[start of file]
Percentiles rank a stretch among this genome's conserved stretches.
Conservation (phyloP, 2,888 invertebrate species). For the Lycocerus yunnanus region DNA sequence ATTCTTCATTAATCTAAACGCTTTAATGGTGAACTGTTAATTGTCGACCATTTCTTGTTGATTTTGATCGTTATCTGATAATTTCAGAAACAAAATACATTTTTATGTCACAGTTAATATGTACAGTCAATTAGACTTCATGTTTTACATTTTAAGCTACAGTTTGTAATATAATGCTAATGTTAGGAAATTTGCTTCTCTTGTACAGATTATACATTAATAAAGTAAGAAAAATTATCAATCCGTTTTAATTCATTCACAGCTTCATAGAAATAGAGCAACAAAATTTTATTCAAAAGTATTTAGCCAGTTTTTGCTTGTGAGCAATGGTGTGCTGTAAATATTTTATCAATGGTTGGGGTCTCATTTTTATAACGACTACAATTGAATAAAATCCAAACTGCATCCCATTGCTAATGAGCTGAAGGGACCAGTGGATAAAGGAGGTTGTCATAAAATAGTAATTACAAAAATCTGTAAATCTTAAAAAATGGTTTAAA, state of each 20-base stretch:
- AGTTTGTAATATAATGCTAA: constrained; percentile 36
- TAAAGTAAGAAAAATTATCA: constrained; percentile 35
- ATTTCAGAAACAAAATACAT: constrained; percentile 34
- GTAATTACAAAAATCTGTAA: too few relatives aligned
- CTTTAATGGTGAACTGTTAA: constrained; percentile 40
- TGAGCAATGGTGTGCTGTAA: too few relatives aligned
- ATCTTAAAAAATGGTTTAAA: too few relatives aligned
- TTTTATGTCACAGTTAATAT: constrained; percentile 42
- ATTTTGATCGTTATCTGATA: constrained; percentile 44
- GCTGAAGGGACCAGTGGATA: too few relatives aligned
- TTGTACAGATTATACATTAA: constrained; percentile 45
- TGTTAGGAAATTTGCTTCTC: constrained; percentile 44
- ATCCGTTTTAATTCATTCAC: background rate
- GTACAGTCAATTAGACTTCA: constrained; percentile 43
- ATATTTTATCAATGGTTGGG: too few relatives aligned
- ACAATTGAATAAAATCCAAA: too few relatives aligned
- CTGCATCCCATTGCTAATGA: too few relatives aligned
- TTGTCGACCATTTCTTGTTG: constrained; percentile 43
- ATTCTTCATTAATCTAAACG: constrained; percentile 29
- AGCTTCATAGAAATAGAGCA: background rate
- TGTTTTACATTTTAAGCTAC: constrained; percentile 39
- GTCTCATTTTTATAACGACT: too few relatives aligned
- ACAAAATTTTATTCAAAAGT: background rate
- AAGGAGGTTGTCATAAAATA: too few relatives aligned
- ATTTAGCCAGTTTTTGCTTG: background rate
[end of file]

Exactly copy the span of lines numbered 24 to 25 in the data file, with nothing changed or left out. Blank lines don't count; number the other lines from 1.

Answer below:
- GTCTCATTTTTATAACGACT: too few relatives aligned
- ACAAAATTTTATTCAAAAGT: background rate